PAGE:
Let me sum up your limitations of a CR2032:
- 10mA is about the max current you
want to pull from a single, it is
easy to put them in parallel, but a
large amount of testing(more than
2000 batteries worth) has confirmed
- They can be purchased to have
400mAh, the less current you pull
the closer to this it will be,
pulling more then 1mA decreases this a decent
- Under a 1mA load they will
decay all the way to 1.5V before
they fail, they will be at 2.7V
almost right away.
- You can measure an almost full voltage on them with a multimeter when they are dead. This is solved by placing a load on them.***
- If you are lazy, it is very easy to tell how much charge they have left by how much they make your tongue tingle. Your tongue acts as the load and measures. This is probably by far the easiest way to test them, although it does pull a decent bit of current.
I think Thomas wrote a good answer, I just thought it might be helpful to give some details of the coin cells since it seems you have used AA quite a bit.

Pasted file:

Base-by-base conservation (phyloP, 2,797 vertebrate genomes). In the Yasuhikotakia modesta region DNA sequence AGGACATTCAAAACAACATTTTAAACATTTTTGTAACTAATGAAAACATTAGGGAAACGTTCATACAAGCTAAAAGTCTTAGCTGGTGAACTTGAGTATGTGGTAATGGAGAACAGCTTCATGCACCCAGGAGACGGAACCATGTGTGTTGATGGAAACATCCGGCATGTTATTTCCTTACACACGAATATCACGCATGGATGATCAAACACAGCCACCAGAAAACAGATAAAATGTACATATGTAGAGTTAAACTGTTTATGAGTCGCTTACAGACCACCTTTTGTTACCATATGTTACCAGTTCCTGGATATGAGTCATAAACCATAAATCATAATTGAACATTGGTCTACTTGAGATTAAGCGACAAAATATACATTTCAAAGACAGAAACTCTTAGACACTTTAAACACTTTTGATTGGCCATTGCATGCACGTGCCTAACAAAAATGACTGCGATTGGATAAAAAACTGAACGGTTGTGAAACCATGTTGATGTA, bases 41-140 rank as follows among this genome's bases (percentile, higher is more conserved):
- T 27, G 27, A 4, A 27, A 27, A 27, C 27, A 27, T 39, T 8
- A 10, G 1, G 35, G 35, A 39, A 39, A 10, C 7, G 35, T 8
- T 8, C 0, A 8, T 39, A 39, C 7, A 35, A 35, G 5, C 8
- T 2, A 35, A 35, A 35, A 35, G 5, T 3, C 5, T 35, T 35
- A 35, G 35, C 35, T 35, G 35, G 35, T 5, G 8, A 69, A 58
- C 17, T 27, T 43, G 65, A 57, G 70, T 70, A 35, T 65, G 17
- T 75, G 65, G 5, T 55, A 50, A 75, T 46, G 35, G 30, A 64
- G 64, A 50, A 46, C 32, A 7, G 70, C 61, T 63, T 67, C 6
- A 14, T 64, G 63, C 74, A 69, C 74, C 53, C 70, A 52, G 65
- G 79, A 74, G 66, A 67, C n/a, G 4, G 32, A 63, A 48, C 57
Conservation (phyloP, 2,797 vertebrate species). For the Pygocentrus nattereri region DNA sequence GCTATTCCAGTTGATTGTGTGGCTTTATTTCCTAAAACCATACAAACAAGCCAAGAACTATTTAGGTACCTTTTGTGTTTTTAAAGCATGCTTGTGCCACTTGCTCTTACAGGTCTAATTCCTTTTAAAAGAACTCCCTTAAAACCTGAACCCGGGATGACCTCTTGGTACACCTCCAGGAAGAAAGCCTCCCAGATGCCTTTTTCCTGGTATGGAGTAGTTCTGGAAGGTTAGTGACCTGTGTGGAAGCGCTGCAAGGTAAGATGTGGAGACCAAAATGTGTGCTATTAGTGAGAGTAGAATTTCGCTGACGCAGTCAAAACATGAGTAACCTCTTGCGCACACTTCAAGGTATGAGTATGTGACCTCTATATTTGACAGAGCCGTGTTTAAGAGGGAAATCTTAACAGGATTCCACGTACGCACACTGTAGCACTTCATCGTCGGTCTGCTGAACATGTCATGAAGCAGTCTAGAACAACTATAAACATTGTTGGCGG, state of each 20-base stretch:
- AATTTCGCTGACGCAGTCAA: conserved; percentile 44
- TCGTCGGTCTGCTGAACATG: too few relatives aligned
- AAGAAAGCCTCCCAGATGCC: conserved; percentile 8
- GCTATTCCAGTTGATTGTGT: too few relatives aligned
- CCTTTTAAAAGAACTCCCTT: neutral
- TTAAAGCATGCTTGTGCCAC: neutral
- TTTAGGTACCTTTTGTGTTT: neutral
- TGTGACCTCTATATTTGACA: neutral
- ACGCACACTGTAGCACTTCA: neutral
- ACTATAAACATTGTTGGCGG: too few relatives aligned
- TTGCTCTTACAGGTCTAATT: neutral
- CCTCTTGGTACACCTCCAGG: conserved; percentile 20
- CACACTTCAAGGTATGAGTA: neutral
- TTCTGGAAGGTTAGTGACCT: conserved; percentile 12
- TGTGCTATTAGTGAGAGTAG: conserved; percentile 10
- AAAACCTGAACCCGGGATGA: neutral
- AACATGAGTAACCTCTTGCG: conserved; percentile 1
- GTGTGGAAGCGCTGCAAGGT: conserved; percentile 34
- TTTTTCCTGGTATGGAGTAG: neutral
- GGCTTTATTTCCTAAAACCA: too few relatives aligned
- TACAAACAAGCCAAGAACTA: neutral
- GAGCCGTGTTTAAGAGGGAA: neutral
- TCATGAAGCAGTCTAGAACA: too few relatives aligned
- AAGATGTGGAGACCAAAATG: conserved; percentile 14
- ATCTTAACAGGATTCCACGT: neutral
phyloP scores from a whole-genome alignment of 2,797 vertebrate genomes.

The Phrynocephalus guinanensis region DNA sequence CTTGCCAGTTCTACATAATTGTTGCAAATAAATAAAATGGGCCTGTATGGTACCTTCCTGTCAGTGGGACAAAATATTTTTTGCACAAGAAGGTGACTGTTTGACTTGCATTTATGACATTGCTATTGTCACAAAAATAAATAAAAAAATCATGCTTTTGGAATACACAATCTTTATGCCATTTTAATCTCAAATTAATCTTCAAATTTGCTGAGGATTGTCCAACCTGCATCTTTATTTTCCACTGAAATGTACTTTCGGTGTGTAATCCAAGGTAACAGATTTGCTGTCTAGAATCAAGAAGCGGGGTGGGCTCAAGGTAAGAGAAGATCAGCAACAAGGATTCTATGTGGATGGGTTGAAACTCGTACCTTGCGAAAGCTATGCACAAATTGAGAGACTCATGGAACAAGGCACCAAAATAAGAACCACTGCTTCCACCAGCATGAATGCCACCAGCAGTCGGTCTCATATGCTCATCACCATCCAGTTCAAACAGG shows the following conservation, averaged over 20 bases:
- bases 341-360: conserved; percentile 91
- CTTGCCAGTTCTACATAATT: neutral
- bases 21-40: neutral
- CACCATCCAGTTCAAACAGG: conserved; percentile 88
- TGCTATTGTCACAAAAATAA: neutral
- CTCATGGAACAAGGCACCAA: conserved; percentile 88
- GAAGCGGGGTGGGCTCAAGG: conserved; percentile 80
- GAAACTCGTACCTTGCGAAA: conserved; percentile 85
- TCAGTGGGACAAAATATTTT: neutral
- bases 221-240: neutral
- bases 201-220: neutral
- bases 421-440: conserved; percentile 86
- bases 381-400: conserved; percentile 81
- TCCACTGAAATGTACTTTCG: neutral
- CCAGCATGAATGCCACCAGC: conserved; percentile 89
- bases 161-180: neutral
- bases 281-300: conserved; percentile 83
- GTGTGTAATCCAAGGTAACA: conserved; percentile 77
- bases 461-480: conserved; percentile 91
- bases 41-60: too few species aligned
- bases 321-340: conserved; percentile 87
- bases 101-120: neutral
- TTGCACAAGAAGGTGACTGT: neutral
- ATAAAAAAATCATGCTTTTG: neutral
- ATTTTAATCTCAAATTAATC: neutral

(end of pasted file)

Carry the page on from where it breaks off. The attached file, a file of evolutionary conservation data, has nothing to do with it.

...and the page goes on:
*Wikipedia says up to 15mA pulsed, but we confirmed that up to 1mA shows a nearly consistent capacity.
**Wikipedia shows a standard that is a bit lower, but my company would always purchase 400mAh or 450mAh CR2032. When you buy a "standard battery" you can expect 200mAh it seems.
*** People often will measure batteries without load, when someone tells you on a project that ran out of power early, ensure their original battery measurement was under load, very easy mistake.